The Macro Lowdown: What Are They And How To Count Them

Forget counting calories to get the body you want – the fittest women around are all about counting macros.


What Are Macros?
Short for macronutrients, macros are nutrients that provide calories or energy. Basically, the three key food groups we need for our bodies to function – carbohydrates, protein and fats. Carbs fuel energy, proteins build and repair muscle, while fats keep you satiated. Each macro contains a number of calories, which is what you measure.

The idea is that by getting the right balance of the three, you’ll not just lose weight, but burn fat and build lean muscle way more effectively. Counting macros has been a way of life in the fitness community for years, and recognizes that not all calories are created equal. Your body will use 10 calories of fat completely differently to how it uses 10 calories of carbohydrates. While each of these macronutrients provides calories, the amount of calories that each one provides varies. Carbohydrate provides 4 calories per gram, protein provides 4 calories per gram and fat provides 9 calories per gram. A nutrition label, the scale and a macro counting app will help you figure out what’s in the food you plan to eat.

Counting macros eliminates the typical side effects of dieting – feeling hungry, lacking energy, and being irritable. With the right macros, you can remain full all day, stay energetic, and build lean muscle.

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How To Count Macros:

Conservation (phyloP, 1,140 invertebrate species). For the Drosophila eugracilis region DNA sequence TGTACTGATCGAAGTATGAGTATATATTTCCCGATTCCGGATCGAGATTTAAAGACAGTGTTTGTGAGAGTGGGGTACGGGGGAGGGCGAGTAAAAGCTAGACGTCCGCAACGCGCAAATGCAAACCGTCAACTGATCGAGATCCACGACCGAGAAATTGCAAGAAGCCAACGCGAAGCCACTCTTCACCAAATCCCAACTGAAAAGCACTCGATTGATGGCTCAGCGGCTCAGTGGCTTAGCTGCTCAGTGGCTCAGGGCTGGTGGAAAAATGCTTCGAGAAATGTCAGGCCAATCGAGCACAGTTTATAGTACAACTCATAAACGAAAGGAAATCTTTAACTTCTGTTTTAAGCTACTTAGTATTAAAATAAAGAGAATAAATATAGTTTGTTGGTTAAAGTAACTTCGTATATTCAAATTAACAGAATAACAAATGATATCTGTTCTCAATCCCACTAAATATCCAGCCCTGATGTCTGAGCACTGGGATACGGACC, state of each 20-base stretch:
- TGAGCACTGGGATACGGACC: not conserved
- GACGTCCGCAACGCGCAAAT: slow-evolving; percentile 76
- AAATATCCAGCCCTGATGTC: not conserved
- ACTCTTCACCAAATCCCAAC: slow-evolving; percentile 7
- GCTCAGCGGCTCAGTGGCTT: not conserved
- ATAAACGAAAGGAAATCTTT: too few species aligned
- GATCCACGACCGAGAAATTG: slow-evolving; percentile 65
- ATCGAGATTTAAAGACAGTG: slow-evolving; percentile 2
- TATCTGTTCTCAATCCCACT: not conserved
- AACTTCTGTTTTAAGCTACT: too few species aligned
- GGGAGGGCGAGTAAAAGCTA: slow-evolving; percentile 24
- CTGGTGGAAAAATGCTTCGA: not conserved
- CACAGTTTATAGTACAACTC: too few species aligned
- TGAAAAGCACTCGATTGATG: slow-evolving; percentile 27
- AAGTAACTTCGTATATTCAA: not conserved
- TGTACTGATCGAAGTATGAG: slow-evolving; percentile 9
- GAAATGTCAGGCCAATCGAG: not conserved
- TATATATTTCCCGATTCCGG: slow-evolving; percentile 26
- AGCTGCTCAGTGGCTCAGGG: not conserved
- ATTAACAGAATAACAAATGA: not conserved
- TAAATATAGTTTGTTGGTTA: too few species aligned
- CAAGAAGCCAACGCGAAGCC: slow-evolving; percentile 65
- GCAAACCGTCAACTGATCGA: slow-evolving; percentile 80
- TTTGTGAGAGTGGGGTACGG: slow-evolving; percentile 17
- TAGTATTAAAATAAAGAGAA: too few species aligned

To figure our your macro ratio, you need to work out your Basal Metabolic Rate (BMR) – the rate at which your body uses energy to stay alive – then take into account your activity level. You can calculate this with If It Fits Your Macros brilliant macro counting calculator, which will then give you a daily calorie target that you can split into the three macronutrients (protein, carbs, fat).


This is where you have to be smart with what you eat. If you’re exercising regularly, carbohydrates are essential for energy. But with a more sedentary lifestyle, they become problematic. At rest, the body prefers to utilise fat for fuel, but switches to carbohydrates during high-intensity exercise, so rest days are better fuelled with a higher fat and protein to carb ratio, while on active days, more carbohydrates and protein is preferable (because excess fat will just be stored for later).
Obviously it goes without saying that you can’t binge on junk food with the justification that it fits your macro ratio. As with any balanced diet, clean, whole foods are key, but the thing we love about counting macros is that if you are strategic about calories, you can slip in some chocolate or a slice of pizza if you want to. Work on the 80/20 basis and you’re good.

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Help With Counting Macros:
Counting macros and finding your perfect ratio will definitely take practice, but it’s worth the perseverance. Just remember your weight – which has an affect on your BMR – and your activity level. Macro counting apps are super helpful too. My Fitness Pal has a thorough list of foods, while top apps include My Macros+Diet, Weight, and Calorie Tracker, MyNetDiary PRO and Fitocracy Macros.